Cisco Systems Inc introduced data-analytics software packages that are designed to help retailers and other large companies make better use of Web-connected devices, from smartphones to connected bathroom scales.
The world’s largest network-equipment maker unveiled eight sets of programs for different industries and uses, it said in a statement yesterday.
One package could be used by sports venues to shift concession workers to the stands with the longest lines, and another can help retailers make smarter decisions about where to display products.
Cisco has said the trend toward connectivity, which it calls the Internet of Everything, will unleash US$19 trillion in new profits and cost savings globally in the next decade.
Chief executive officer John Chambers predicted that US$7.3 trillion of that would come via analytics software that makes sense of the vast amounts of data that will flow to data centers from personal computers, mobile phones and sensors embedded in all kinds of objects, from roads to light fixtures to factory equipment.
“There is a massive shift in the market where the remote device at the edge is quickly becoming an incredibly strategic tool to share and collect data, enable more informed decisionmaking and deliver the best customer experience possible,” senior vice president of Cisco services Edzard Overbeek said in the statement. “If customers don’t have the right analytics solutions in place to make sense of it, that data is useless.”
Cisco is focusing on real-time information analysis. While a market for centralized big-data warehouses has emerged in recent years, Cisco’s software will let some data be analyzed close to where it is generated. That way, an energy company would not need to continually send huge amounts of information on the performance of oilfield equipment over long distances — instead, the program would only alert headquarters if there is an imminent problem, for example, Overbeek said in a presentation.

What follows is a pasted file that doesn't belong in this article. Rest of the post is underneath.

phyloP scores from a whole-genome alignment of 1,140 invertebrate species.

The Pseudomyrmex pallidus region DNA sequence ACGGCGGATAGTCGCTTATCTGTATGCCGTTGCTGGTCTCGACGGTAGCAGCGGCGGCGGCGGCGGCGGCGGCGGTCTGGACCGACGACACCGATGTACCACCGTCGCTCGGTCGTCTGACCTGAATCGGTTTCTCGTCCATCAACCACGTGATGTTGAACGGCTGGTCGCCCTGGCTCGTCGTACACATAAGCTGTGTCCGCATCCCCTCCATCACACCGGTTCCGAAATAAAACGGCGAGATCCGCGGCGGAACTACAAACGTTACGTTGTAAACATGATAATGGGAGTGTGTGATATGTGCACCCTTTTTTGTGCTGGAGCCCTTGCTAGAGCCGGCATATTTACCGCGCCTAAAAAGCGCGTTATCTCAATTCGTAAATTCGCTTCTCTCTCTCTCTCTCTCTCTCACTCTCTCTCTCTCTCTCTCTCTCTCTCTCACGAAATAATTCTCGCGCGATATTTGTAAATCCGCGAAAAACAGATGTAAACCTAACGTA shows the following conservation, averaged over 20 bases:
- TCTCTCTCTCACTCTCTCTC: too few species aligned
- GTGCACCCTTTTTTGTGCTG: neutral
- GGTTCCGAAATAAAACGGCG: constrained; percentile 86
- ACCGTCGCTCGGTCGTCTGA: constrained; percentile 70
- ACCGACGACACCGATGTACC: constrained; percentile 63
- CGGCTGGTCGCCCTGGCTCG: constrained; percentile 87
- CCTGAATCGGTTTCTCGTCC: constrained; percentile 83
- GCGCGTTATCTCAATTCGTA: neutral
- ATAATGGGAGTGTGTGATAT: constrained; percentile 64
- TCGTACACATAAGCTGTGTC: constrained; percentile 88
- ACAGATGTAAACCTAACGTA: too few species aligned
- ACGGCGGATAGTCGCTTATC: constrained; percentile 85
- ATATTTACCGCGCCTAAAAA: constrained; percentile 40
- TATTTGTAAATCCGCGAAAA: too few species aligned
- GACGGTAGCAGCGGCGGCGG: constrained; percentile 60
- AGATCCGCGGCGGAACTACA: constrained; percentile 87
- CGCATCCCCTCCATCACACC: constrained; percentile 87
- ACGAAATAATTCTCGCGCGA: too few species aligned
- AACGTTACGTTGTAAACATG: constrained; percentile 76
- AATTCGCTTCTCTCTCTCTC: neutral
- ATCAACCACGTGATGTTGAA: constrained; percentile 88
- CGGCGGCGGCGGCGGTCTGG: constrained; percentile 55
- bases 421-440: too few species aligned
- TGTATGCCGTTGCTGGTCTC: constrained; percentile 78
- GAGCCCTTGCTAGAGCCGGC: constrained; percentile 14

The analytics push could help bolster growth in Cisco’s services business, which grew to 23 percent of revenue last year from 16 percent in 2007.
The San Jose, California-based company has been taking steps to boost sales of software and services, seeking to reduce its reliance on demand for proprietary hardware such as routers and set-top boxes.
Profit margins on these products are projected to narrow in coming years, as customers switch to networks built on less complicated equipment running more sophisticated software.
“This is about Cisco moving more into software as a way to deliver value, rather than just through its hardware,” Forrester Research Inc analyst Frank Gillett said.
The data-analytics field has become increasingly crowded. Earlier this week, International Business Machines Corp and Apple Inc rolled out their partnership’s first business applications to help corporate customers use Apple products to communicate and organize more efficiently.
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